Although the planet will tolerate a good deal of magnification, it’s best to start with lower levels and increase your zoom from there. This increases the field of view which makes it easy to get the planet in your sights.
Assuming you have correctly set up your finderscope, all you do to get Saturn in view is center it on the bright ‘star’ you identified in step 2.
A glimpse in your eyepiece will quickly show whether you have a planet in view. Unlike stars, which all stay as tiny pinpricks of light, Saturn has a distinct, solid shape.
Expect to see a flattened disc with two ear-like protrusions, one on either side of the disc. These protrusions are Saturn’s rings, which are 2.25 times as wide as Saturn’s disc.
Move your focuser to get the planet and rings in sharp focus and catch yourself gasping in awe at the majesty of this stunning, otherworldly planet.
If you’re not quite sure what to expect, or you’d like more confidence that you’ve found the right thing, this website has some simulated images of what Saturn looks like through different telescope sizes.
Targets to Look For When Observing Saturn With a Small Telescope
Now you have Saturn in the eyepiece of your small telescope, what should you be looking at?
Saturn has three great targets for small telescope observation. The first is Saturn’s rings. Secondly, there is Saturn’s moon Titan, which is the largest of Saturn’s many moons and, finally, seeing any surface features on the planet itself.
We’ve given you more detail and resources for each below.
Target 1: How to See Saturn’s Rings
The feature for which Saturn is best known, her rings, are easy enough to see with the smallest of scopes. Even a 50mm diameter pair of binoculars will do the job if the sky is clear and dark.
Saturn orbits the Sun every 29.4 earth years and has an axial tilt of 27 degrees. The result of this is that the angle at which we see the rings changes over time in a cycle lasting about 15 years.
Our more detailed guide to observing the rings of Saturn
During that 15 year cycle, an earth-based observer will see a gradual shift from looking at the top of the rings to looking at the rings edge-on to looking at the bottom of the rings. This page includes an illustration of the changing orientation of Saturn’s rings between 1996 and 2000.
Seeing the rings now, when they are not far past their maximum tilt, is not a problem – they are quite unmistakable. The challenge to set yourself is seeing if you can distinguish different colorations in the bands.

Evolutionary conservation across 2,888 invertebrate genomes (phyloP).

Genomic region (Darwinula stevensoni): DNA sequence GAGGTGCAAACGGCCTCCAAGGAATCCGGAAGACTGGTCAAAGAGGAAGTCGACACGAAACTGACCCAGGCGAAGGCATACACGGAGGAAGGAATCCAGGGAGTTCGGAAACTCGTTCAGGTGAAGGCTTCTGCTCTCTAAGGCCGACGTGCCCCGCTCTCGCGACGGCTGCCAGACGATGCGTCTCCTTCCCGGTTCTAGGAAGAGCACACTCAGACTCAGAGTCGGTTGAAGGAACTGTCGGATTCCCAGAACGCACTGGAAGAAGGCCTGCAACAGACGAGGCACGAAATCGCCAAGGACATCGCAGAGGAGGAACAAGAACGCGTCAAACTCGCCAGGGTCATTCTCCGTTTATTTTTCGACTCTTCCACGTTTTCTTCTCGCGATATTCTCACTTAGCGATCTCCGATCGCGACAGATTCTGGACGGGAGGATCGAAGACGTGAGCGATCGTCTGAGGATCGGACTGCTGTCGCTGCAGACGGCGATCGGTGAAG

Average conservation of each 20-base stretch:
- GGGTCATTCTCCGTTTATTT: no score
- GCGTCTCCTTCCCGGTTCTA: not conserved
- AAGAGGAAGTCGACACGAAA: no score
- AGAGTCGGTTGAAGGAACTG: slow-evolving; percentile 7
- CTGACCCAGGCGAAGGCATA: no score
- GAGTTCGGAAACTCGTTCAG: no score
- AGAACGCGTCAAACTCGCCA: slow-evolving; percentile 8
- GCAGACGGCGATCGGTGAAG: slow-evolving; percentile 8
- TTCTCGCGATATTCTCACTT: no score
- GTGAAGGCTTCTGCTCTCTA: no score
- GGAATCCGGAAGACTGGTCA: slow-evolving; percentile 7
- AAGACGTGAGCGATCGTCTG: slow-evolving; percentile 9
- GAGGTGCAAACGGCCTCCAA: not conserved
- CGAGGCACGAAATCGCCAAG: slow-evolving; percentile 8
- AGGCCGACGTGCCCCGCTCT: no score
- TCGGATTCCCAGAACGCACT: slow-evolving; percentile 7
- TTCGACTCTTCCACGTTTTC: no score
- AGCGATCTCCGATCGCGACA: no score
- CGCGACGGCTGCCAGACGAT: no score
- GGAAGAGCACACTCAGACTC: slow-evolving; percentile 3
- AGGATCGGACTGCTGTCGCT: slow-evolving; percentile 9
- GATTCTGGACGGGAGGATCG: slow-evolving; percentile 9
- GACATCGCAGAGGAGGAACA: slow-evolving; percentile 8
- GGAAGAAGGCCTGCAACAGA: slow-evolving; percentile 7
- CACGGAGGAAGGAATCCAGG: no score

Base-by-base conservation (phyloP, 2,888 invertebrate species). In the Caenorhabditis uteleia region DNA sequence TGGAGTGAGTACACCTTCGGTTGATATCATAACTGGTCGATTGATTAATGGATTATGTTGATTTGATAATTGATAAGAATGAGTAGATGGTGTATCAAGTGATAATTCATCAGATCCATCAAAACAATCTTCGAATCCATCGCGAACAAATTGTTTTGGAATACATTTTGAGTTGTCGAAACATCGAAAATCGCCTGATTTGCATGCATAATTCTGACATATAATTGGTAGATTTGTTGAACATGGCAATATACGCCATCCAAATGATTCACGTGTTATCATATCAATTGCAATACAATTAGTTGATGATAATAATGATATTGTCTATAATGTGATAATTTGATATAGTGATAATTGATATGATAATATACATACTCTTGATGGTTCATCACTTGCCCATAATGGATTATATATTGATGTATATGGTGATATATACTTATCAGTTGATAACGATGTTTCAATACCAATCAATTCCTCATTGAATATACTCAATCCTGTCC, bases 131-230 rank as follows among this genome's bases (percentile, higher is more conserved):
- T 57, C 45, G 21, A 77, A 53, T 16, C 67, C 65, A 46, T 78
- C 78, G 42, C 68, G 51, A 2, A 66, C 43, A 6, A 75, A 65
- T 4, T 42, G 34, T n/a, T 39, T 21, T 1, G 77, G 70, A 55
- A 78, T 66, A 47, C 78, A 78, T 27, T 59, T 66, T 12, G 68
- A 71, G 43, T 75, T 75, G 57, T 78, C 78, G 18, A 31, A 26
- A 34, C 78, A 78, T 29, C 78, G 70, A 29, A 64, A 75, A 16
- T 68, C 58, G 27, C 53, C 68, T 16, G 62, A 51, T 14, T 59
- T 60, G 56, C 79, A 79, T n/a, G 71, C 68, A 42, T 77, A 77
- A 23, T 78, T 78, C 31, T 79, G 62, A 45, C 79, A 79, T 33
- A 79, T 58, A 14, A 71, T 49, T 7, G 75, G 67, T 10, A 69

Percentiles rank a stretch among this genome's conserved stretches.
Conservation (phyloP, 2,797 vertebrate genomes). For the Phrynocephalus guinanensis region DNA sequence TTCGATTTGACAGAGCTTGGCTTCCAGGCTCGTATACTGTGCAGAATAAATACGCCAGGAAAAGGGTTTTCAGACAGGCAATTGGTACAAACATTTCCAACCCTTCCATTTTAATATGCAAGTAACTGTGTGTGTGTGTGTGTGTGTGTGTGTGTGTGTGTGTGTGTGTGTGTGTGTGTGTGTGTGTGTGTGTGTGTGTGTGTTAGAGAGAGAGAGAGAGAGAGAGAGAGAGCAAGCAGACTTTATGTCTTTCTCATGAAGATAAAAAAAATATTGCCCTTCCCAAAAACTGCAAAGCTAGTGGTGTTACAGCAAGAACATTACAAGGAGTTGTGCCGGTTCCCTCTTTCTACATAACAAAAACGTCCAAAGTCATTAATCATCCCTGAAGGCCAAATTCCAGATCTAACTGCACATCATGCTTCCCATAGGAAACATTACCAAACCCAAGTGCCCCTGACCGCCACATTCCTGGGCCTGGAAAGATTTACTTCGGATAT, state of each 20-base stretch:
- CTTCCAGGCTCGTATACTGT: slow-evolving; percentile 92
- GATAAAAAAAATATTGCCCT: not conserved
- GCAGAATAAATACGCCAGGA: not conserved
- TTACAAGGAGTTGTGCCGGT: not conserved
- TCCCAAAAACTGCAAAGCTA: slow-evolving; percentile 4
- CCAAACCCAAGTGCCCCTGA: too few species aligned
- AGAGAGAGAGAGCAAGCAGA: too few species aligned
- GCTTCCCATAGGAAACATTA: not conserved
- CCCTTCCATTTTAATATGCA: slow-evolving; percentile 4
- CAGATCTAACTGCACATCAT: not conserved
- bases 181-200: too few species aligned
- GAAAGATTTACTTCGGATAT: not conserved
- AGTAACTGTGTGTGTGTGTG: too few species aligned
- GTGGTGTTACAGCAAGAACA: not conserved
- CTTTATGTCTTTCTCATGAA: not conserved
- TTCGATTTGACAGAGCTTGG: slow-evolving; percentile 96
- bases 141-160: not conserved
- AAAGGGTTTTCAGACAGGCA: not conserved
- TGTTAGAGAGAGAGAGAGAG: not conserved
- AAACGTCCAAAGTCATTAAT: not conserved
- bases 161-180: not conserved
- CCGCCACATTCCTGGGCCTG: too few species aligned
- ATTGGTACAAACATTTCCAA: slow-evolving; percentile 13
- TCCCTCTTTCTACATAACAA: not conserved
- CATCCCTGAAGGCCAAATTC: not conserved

In a slightly larger scope, with good seeing, you may be able to identify the broad color difference between the lighter, inner ‘B’ ring and the darker, outer ‘A’ ring.
Target 2: How to See Saturn’s Moon Titan
Titan is Saturn’s largest moon. At over 5,000 km across, Titan is more than 3 times larger than the next largest moons of Saturn, and it’s larger than Pluto, Earth’s moon, and Mercury!
Even though Titan is far away, it’s large size means it’s a fairly bright and easy telescope target. This orange-brown target shines with a magnitude between 8.2 and 9.0 and orbits Saturn every 15 days.
Sky Safari, Stellarium, and this free resource from Sky & Telescope Magazine all show you Titan’s position relative to Saturn and it’s other large moons.
You may be surprised by how far apart Saturn and Titan are. Of Saturn’s 7 largest moons, 5 are closer to Saturn than Titan. If you are viewing from a sufficiently clear dark site, you may be able to see some of Saturn’s inner moons, as detailed in our article on Saturn’s moons.
Target 3: How to See Surface Features on Saturn
Just like Jupiter, Saturn has surface bands and experiences regular storms.
However, unlike Jupiter, we can’t see these in any detail from a smaller scope in our backyard.
The best we can hope for – and this is a challenge in itself – is noting changes in shading on the planet’s surface. This will push your telescope and seeing skills hard. Use averted vision, and you might just see subtle shading across the surface of Saturn.
It may also help to use a telescope filter. Numbers 38A (dark blue) and 80A (blue), could help tease out more detail.
Don’t worry too much if not, this last target may be too much for your scope and/or conditions.
Saturn is the second-largest planet in our solar system and its rings make it an enticing target for backyard astronomers.
Observing the changing aspect of the rings and Saturn’s largest moon Titan brings an additional challenge to the sheer joy of seeing this unique planet.